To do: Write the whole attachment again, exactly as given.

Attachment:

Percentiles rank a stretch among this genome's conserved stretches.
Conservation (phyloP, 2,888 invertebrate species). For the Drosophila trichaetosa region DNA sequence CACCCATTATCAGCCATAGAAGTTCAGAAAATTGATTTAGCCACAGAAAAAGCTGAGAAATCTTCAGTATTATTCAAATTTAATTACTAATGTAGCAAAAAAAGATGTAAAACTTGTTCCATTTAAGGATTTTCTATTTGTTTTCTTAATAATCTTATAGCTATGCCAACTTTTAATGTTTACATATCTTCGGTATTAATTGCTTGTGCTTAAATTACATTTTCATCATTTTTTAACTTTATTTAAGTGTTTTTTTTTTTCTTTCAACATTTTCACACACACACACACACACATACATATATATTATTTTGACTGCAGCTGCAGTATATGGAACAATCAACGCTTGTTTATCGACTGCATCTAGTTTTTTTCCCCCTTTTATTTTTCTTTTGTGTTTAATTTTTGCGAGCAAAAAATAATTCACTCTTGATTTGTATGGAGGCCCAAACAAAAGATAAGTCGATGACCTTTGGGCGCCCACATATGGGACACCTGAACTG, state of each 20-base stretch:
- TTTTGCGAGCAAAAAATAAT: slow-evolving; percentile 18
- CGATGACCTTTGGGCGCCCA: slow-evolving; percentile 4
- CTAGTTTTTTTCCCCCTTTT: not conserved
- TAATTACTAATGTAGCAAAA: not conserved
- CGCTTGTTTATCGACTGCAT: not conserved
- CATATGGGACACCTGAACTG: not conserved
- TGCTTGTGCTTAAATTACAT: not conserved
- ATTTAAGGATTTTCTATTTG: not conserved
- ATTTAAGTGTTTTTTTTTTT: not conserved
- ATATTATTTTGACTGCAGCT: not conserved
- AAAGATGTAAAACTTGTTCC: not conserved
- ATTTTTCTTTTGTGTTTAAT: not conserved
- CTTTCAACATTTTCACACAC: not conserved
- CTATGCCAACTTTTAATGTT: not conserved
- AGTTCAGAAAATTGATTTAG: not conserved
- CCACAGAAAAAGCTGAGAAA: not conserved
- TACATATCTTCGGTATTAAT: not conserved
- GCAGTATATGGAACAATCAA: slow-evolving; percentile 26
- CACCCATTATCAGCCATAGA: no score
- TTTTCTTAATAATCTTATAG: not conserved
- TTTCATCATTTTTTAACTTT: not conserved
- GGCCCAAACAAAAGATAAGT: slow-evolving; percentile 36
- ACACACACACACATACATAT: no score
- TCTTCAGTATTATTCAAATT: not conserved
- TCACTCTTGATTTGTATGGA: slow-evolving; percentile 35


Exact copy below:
Percentiles rank a stretch among this genome's conserved stretches.
Conservation (phyloP, 2,888 invertebrate species). For the Drosophila trichaetosa region DNA sequence CACCCATTATCAGCCATAGAAGTTCAGAAAATTGATTTAGCCACAGAAAAAGCTGAGAAATCTTCAGTATTATTCAAATTTAATTACTAATGTAGCAAAAAAAGATGTAAAACTTGTTCCATTTAAGGATTTTCTATTTGTTTTCTTAATAATCTTATAGCTATGCCAACTTTTAATGTTTACATATCTTCGGTATTAATTGCTTGTGCTTAAATTACATTTTCATCATTTTTTAACTTTATTTAAGTGTTTTTTTTTTTCTTTCAACATTTTCACACACACACACACACACATACATATATATTATTTTGACTGCAGCTGCAGTATATGGAACAATCAACGCTTGTTTATCGACTGCATCTAGTTTTTTTCCCCCTTTTATTTTTCTTTTGTGTTTAATTTTTGCGAGCAAAAAATAATTCACTCTTGATTTGTATGGAGGCCCAAACAAAAGATAAGTCGATGACCTTTGGGCGCCCACATATGGGACACCTGAACTG, state of each 20-base stretch:
- TTTTGCGAGCAAAAAATAAT: slow-evolving; percentile 18
- CGATGACCTTTGGGCGCCCA: slow-evolving; percentile 4
- CTAGTTTTTTTCCCCCTTTT: not conserved
- TAATTACTAATGTAGCAAAA: not conserved
- CGCTTGTTTATCGACTGCAT: not conserved
- CATATGGGACACCTGAACTG: not conserved
- TGCTTGTGCTTAAATTACAT: not conserved
- ATTTAAGGATTTTCTATTTG: not conserved
- ATTTAAGTGTTTTTTTTTTT: not conserved
- ATATTATTTTGACTGCAGCT: not conserved
- AAAGATGTAAAACTTGTTCC: not conserved
- ATTTTTCTTTTGTGTTTAAT: not conserved
- CTTTCAACATTTTCACACAC: not conserved
- CTATGCCAACTTTTAATGTT: not conserved
- AGTTCAGAAAATTGATTTAG: not conserved
- CCACAGAAAAAGCTGAGAAA: not conserved
- TACATATCTTCGGTATTAAT: not conserved
- GCAGTATATGGAACAATCAA: slow-evolving; percentile 26
- CACCCATTATCAGCCATAGA: no score
- TTTTCTTAATAATCTTATAG: not conserved
- TTTCATCATTTTTTAACTTT: not conserved
- GGCCCAAACAAAAGATAAGT: slow-evolving; percentile 36
- ACACACACACACATACATAT: no score
- TCTTCAGTATTATTCAAATT: not conserved
- TCACTCTTGATTTGTATGGA: slow-evolving; percentile 35